Sleep elusive for busy Rowan students, but grades may suffer as a result


Public relations major Calla Travia, 21, has a busy week ahead of her. She has to commute to five classes and work a full-time job.

College does not accommodate for people attending school and keeping a job, according to Travia. She only receives five hours of sleep per night.

I don’t have a choice in the matter. I have to work six to eight hours a day, attend class and then come home to do homework all night. If I don’t stay up late, I would have no time to get my work complete,” Travia said.

Many Rowan students struggle to find time to sleep while keeping their schoolwork and extracurriculars the main priority. In general, college students have to balance school work, extracurricular activities, a job and social life. Sleep can end up an afterthought.

The American Academy of Sleep Medicine found that sleep-deprived students are more likely to have a lower grade point average. Taking enough time to sleep influences achievement in school, activities and social life, according to Allie Pearce, assistant director of Healthy Campus Initiatives.

“It can affect you in different ways,” Pearce said. “So if you have a couple of bad nights of sleep, it doesn’t automatically mean that your grades are going to drop…It can be a lack of interest in other activities. [Students may say to themselves,] ‘I’d really like to go and be a part of that activity at the Student Center, but I’m really too tired.’”

Travia said her school performance seems to be the same whether or not she gets enough sleep, but she noticed she was not as happy when she was exhausted.

Todd White, a 22-year old dual major in management and human resources, is another student who says he sleeps less because of stress. He is a full-time student who ended up quitting his job because of his class workload. On an average night, White said he gets three to four hours of sleep.

“The primary stress comes from papers and team projects. All of my classes require a paper or group project,” White said.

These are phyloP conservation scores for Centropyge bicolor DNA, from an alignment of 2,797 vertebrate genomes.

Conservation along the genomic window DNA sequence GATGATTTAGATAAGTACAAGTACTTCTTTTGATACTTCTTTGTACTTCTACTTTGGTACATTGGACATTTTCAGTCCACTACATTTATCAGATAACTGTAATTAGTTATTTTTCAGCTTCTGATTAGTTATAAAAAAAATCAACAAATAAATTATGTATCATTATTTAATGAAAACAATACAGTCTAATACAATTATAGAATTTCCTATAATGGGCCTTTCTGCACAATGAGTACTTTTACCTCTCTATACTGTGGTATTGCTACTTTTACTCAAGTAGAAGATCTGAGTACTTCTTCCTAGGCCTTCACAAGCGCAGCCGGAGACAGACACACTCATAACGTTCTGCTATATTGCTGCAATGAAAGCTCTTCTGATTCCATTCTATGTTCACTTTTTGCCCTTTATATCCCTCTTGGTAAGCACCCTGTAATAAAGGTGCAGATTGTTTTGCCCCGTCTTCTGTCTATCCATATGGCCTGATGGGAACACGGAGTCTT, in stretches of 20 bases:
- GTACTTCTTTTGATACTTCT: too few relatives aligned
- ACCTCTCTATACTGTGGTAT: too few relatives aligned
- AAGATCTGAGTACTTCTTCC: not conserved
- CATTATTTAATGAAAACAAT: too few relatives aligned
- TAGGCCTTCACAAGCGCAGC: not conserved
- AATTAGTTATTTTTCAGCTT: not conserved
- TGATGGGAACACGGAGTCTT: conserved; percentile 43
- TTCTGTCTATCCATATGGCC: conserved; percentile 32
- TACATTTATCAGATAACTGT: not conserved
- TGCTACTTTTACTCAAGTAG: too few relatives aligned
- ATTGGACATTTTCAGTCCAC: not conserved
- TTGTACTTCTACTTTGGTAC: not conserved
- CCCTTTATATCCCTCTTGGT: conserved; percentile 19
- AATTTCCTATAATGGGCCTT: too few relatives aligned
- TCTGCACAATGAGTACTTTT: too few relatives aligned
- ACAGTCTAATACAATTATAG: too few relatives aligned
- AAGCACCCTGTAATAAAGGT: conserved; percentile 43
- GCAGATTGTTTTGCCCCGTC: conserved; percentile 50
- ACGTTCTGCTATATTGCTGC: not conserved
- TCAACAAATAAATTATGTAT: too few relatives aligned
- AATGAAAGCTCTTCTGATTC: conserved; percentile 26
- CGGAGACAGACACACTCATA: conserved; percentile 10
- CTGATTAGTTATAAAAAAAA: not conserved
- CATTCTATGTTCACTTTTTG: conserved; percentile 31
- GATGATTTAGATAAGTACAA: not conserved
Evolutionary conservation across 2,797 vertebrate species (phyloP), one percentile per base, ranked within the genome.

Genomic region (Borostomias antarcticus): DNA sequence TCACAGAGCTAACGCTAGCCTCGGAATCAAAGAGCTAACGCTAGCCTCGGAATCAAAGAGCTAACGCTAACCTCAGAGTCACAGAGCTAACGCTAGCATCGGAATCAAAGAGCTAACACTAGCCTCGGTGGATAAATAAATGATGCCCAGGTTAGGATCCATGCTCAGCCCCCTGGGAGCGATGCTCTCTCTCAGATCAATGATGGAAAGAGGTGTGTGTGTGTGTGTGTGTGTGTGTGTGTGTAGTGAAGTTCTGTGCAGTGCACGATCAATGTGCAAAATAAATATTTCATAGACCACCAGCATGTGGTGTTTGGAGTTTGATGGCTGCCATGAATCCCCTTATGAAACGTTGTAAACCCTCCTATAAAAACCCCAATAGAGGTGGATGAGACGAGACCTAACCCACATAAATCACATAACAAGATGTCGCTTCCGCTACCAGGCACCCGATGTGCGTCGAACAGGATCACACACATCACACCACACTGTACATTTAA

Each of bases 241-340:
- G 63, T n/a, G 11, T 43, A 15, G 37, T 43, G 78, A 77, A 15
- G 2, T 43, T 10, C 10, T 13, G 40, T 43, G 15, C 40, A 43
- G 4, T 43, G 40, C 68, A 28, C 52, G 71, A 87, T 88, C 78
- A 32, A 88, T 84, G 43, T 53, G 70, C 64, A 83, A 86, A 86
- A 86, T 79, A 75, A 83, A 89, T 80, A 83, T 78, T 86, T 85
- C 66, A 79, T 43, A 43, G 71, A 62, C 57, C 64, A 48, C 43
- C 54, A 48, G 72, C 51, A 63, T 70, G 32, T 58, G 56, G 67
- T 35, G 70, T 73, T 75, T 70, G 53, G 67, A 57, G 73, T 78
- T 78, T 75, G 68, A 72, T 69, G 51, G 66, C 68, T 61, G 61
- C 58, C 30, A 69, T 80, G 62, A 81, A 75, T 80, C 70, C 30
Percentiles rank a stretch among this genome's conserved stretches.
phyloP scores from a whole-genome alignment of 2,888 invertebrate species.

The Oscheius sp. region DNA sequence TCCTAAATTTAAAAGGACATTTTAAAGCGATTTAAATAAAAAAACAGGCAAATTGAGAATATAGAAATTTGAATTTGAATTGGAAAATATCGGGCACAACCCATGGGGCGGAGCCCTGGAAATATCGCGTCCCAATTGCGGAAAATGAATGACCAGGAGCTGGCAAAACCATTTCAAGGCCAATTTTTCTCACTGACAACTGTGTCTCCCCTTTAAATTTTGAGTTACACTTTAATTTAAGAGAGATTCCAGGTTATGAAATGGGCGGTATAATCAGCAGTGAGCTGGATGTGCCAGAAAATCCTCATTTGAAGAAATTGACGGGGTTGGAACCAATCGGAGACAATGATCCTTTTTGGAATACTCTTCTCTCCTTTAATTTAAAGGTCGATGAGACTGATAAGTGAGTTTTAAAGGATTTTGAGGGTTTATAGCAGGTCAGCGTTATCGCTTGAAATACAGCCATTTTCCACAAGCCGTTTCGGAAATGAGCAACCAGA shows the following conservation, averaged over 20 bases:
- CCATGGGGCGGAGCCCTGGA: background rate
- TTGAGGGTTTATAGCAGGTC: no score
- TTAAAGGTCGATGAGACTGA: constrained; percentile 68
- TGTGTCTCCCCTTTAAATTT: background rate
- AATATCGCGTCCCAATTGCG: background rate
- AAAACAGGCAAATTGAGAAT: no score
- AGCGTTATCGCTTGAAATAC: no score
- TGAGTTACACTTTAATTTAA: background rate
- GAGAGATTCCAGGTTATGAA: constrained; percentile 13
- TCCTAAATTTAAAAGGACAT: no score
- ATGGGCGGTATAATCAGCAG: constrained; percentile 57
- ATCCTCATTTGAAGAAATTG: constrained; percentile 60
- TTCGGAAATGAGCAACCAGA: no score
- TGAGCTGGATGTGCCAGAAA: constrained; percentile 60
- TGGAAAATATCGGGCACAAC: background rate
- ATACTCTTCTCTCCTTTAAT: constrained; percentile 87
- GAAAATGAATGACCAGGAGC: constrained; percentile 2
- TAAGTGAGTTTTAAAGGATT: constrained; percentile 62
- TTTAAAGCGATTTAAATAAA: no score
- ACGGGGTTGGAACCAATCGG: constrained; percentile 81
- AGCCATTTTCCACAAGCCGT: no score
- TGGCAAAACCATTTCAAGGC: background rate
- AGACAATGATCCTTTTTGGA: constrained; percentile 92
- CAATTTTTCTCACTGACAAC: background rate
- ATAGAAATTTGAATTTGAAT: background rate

Technology can contribute to the student sleep crisis, according to Pearce. Students suffer from constantly thinking they’re missing something, whether it is on the television, phone or web, she said. Pearce thinks students need to separate sleep from homework, television and other activities. The bed is for sleep, not personal activities and work.

The times that students set aside for sleep should be constant throughout the week. A person cannot catch up on sleep on the weekends: that is a myth, according to Pearce. Going to bed at 11 p.m. or midnight and waking up at 7 a.m., for the entire week, will help prevent drowsiness.

Developing a plan for tough nights falling asleep or instances of waking up in the middle of the night can help.

“What does help a lot of students, especially those who wake up in the middle of the night with anxiety or anxious thoughts, is having just a notepad next to your bed,” Pearce said. “You can just write down at three in the morning, ‘I’m really worried about this.’”

For Travia, working ahead of her homework deadline helps her sleep at night. For White, it is easier to wind down by listening to music before bed.

Pearce said sleeping before exams is her main concern for students, because students tend to cram the night before instead of studying consecutively three or four days in advance.

“Do your studying now. Start chunking things now to make sure that you’re understanding the material, so that when exams come, it’s kind of no big deal,” Pearce said. “You’re already anxious about it. You’re already nervous. You’re already studying. Go to bed. Give yourself the best chance you could have. Go to sleep. You’ll be fine.”

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